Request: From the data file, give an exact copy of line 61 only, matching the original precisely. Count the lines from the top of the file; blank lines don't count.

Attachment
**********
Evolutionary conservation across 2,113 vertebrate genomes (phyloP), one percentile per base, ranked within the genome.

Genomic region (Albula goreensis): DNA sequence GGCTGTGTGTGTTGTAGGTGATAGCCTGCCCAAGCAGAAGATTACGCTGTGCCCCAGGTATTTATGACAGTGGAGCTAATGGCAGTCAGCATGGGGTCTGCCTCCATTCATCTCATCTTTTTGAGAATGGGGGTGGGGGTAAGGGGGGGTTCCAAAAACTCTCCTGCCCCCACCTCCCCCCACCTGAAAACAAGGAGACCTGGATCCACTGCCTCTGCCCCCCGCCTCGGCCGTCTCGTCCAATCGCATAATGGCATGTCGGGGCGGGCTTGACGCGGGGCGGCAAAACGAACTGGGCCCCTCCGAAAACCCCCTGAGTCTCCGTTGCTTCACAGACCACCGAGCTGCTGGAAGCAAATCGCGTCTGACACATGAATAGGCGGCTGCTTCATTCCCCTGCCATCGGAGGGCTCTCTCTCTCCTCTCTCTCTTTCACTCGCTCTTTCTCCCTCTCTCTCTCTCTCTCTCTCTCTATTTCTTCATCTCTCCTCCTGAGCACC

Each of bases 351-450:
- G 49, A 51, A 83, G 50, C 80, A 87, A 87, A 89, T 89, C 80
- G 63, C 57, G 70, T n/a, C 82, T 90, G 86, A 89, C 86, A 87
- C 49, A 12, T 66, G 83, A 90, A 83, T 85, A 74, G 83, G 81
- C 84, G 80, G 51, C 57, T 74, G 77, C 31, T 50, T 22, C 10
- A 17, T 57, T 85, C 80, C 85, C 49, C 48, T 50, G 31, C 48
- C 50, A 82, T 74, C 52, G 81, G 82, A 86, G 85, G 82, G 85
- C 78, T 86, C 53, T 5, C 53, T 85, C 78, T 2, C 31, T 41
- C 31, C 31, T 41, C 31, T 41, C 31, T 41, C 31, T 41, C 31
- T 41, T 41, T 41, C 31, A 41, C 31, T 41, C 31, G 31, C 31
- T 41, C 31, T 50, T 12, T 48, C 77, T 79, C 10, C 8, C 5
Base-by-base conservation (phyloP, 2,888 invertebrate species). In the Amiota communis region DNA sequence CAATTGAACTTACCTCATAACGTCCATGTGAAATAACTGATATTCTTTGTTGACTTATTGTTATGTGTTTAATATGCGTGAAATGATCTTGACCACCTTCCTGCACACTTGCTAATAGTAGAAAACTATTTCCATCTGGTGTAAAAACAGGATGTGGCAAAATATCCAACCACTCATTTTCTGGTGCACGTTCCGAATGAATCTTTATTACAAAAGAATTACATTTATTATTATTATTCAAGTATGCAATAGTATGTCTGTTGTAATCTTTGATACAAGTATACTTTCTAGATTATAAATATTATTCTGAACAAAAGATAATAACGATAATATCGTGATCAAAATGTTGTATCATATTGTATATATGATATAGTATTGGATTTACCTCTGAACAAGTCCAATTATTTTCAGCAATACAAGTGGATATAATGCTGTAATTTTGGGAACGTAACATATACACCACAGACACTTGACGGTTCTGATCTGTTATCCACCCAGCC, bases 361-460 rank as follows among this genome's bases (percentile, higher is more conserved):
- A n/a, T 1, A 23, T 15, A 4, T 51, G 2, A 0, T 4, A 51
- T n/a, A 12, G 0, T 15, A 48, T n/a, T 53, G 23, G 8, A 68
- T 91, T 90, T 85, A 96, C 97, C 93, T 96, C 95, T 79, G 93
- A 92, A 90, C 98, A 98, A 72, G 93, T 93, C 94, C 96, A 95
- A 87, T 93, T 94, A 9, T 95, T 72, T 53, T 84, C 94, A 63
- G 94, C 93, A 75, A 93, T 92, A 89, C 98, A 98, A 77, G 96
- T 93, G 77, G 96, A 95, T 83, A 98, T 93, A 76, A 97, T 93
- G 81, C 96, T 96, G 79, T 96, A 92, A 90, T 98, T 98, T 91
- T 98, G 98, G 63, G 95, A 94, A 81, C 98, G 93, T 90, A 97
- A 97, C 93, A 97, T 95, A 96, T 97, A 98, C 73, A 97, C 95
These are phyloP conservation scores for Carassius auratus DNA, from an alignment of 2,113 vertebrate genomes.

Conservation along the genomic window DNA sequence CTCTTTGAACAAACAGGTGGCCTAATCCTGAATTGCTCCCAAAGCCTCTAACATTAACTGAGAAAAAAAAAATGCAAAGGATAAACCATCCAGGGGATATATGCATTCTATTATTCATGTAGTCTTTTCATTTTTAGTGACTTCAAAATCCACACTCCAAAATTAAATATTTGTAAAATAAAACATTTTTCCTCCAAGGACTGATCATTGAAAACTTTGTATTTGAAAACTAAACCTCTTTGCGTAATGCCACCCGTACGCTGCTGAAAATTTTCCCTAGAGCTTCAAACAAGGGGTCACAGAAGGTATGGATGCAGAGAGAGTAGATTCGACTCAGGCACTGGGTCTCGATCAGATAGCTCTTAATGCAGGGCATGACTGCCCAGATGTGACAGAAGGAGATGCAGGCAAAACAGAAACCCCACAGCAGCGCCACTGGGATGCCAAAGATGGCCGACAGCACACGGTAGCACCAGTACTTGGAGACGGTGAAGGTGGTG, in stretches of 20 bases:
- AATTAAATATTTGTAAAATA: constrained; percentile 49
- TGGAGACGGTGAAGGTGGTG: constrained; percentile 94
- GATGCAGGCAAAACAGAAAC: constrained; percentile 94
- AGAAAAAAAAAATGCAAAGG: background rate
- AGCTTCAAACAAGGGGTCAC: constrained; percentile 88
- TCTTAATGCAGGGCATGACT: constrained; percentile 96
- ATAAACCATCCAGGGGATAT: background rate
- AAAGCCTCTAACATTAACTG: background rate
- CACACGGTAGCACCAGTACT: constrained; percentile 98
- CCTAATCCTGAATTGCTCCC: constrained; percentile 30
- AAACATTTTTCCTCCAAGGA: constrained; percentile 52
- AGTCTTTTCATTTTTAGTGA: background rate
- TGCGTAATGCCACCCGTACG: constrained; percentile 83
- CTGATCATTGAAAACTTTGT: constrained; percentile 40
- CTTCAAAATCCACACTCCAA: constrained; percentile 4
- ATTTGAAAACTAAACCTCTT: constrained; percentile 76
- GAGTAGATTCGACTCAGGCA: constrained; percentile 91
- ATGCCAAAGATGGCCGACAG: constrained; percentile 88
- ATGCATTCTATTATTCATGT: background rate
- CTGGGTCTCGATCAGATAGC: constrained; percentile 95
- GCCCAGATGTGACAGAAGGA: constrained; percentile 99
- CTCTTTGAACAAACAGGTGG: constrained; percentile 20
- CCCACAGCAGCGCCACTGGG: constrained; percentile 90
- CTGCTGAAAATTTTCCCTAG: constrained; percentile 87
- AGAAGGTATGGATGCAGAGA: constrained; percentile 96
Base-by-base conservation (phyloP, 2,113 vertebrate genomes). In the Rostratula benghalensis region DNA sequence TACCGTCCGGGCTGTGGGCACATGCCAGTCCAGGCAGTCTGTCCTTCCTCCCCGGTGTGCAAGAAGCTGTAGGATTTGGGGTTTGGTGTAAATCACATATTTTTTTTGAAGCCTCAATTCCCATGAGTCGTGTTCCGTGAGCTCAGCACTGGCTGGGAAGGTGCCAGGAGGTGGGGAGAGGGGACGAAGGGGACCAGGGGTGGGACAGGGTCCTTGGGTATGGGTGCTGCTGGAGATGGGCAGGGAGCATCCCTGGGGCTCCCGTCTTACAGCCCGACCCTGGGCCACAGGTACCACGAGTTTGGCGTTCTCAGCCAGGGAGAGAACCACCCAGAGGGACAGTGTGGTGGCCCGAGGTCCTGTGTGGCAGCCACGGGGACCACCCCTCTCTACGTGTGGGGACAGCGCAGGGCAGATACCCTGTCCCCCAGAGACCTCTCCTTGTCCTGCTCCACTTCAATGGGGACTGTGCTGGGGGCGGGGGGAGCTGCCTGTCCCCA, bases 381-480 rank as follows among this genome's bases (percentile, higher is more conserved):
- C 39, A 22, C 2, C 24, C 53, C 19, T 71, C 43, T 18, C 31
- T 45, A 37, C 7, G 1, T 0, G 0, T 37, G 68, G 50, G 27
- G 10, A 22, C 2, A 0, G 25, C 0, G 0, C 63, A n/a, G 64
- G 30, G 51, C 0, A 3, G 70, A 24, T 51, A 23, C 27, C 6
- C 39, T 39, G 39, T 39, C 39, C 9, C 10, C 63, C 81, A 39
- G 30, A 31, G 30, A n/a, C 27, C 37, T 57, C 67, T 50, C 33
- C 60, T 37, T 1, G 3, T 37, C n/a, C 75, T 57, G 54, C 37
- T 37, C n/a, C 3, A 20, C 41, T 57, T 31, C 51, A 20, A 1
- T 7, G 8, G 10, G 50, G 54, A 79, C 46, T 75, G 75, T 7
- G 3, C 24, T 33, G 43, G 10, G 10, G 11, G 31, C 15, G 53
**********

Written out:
- T 7, G 8, G 10, G 50, G 54, A 79, C 46, T 75, G 75, T 7